Review by Harvey Karten
3½ stars out of 4
Wouldn't you think that Roman Polanski would want to make a
movie about his own life? He was no pampered product of a
preppie film school but, having been born (in 1933) to Polish-
Jewish parents, he had a terrifying childhood. His mother died in
a Nazi concentration camp when Roman was eight. He escaped
from the Krakow ghetto before its liquidation and wandered about
gaining refuge with a number of Catholic families. He was used
by German soldiers for target practice. Ducking bullets from the
brutal occupying force must have given him the obsession with
fear, a preoccupation shown in such works as "Rosemary's
Baby," "Macbeth," and (uh oh) "The Ninth Gate."
Not wanting to be so egotistical as to display his own memoirs
he borrowed those of Wladyslaw Szpilman, one of the world's
great pianists in his day. Szpilman is not the Superman sort of
hero that movies usually portray but one who simply wanted to
remain alive and who, powerless to save Gotham, instead
depended on the kindness of strangers for his own survival.
Szpilman's story is a tragic one albeit one with a bittersweet
ending. In the hands of Polanski-who allegedly interviewed over
1,400 applicants for the lead role and wisely chose Adrien Brody,
"The Pianist," which is the first movie that Polanski made in his
native country in forty years, is a spellbinder.
Polanski, like Costa-Gavras (whose film "Amen" evokes the
horrors of the Holocaust without displaying the obligatory and
numbing pile-up of bodies) but unlike Tim Blake Nelson (whose
"The Grey Zone" takes us right into the bowels of hell), opts out of
showing us the scenes of massive death we've encountered so
many times over the past decades in other Holocaust works. His
focus is on the title character himself; in fact, for a stretch of
some thirty or forty minutes, Adrien Brody is virtually alone on the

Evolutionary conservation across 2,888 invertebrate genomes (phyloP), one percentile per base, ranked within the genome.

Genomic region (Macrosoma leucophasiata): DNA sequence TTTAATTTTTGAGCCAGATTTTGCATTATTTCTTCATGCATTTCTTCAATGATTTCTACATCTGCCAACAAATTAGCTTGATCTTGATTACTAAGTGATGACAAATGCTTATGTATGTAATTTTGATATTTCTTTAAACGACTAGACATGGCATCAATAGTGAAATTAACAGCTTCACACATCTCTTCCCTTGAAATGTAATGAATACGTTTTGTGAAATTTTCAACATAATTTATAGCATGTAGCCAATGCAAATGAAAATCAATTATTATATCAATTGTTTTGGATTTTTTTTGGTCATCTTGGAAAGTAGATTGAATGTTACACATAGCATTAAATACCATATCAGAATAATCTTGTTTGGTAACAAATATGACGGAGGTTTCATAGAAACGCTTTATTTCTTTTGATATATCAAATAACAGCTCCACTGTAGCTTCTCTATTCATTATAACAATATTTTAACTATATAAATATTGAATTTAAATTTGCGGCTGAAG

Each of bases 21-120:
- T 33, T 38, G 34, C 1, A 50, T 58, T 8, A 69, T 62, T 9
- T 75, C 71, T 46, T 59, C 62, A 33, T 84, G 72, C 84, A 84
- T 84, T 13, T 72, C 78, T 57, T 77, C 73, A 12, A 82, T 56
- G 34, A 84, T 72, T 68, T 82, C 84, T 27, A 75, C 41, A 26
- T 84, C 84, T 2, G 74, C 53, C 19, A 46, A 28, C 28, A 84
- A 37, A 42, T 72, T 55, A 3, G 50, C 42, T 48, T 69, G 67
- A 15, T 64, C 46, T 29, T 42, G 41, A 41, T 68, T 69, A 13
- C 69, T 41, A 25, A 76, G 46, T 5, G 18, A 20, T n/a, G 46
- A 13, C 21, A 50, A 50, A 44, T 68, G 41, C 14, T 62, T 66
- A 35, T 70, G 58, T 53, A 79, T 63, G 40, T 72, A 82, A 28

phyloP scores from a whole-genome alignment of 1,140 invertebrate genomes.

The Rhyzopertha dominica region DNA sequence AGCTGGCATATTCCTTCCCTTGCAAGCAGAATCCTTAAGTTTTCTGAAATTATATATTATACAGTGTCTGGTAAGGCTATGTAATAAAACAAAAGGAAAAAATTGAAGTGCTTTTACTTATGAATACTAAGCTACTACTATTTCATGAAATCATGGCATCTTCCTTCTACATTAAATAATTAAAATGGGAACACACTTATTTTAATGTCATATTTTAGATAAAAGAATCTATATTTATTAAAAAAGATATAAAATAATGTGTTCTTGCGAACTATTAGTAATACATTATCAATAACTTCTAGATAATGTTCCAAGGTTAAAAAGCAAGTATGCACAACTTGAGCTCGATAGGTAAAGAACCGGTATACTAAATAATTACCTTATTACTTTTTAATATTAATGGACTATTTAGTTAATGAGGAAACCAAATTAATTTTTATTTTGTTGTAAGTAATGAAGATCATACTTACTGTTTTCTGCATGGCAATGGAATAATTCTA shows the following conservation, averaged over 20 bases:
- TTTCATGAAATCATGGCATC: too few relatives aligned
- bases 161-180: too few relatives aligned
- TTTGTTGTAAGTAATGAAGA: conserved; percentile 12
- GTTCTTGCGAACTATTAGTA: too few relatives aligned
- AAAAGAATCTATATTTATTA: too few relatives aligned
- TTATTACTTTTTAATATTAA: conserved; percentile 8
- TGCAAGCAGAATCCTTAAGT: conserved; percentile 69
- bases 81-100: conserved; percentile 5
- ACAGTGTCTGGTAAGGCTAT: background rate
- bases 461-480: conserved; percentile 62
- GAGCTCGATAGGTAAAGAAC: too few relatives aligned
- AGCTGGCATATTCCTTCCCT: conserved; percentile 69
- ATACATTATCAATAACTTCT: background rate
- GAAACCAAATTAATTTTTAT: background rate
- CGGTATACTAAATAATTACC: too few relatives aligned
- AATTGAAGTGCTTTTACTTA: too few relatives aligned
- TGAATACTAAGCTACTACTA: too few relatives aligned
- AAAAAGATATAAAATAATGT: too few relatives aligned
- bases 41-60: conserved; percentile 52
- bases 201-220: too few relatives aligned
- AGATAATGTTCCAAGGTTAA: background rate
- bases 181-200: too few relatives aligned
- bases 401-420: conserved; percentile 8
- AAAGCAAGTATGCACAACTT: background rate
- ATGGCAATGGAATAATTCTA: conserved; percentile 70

screen in a performance that reminds us Tom Hanks's incredible
one-man role in Robert Zemeckis's "Cast Away."
"The Pianist" opens in 1939, six years after the accession of
Hitler in Germany, when the Nazi invasion of Poland sparked the
entrance of England and France into the war. The German
occupation forces lay down a steady stream of interdictions on
the Polish Jews, forbidding them to walk in the park or even on the
sidewalk at the risk of being severely beaten. A wall is built to
enclose a ghetto into which all Jews are required to move, When
the Germans then begin forcing the Jews onto trains leading to
the concentration camp at Treblinka, Szpilman's parents are sent
off but Wladislaw escapes. The heart of the film is the pianist's
desperate attempt to remain alive as he trudges from one
abandoned building to another, at times helped by members of the
Polish Underground. Adrien Brody gets ample chance to sparkle
as a man, formerly of dignity and renown as a musician, who is
reduced to a quivering shape from jaundice, fever, and fear.
Having lost thirty pounds for the role, Brody could pass for a
victim of the Nazi atrocities against Jews, emaciated, running
through just about every emotion an actor is required to portray.
The most impressive scene occurs near the conclusion as
Wladislaw, certain that he is to die by the hand of a German
officer who discovers him in an attic, must charm the obviously
cultured officer with his keyboard skills.
Paced by Polanski with restraint which only strengthens the
power of the scenes of overt violence, "The Pianist" not only
affords Brody the strong possbiility of an Oscar nomination but
continues Polanski's reputation as a film maker who can evoke
audience fears not simply from stories of the supernatural but from
the all-too-frequent horrors that arise from our own, civilized world.
Copyright © 2002 Harvey Karten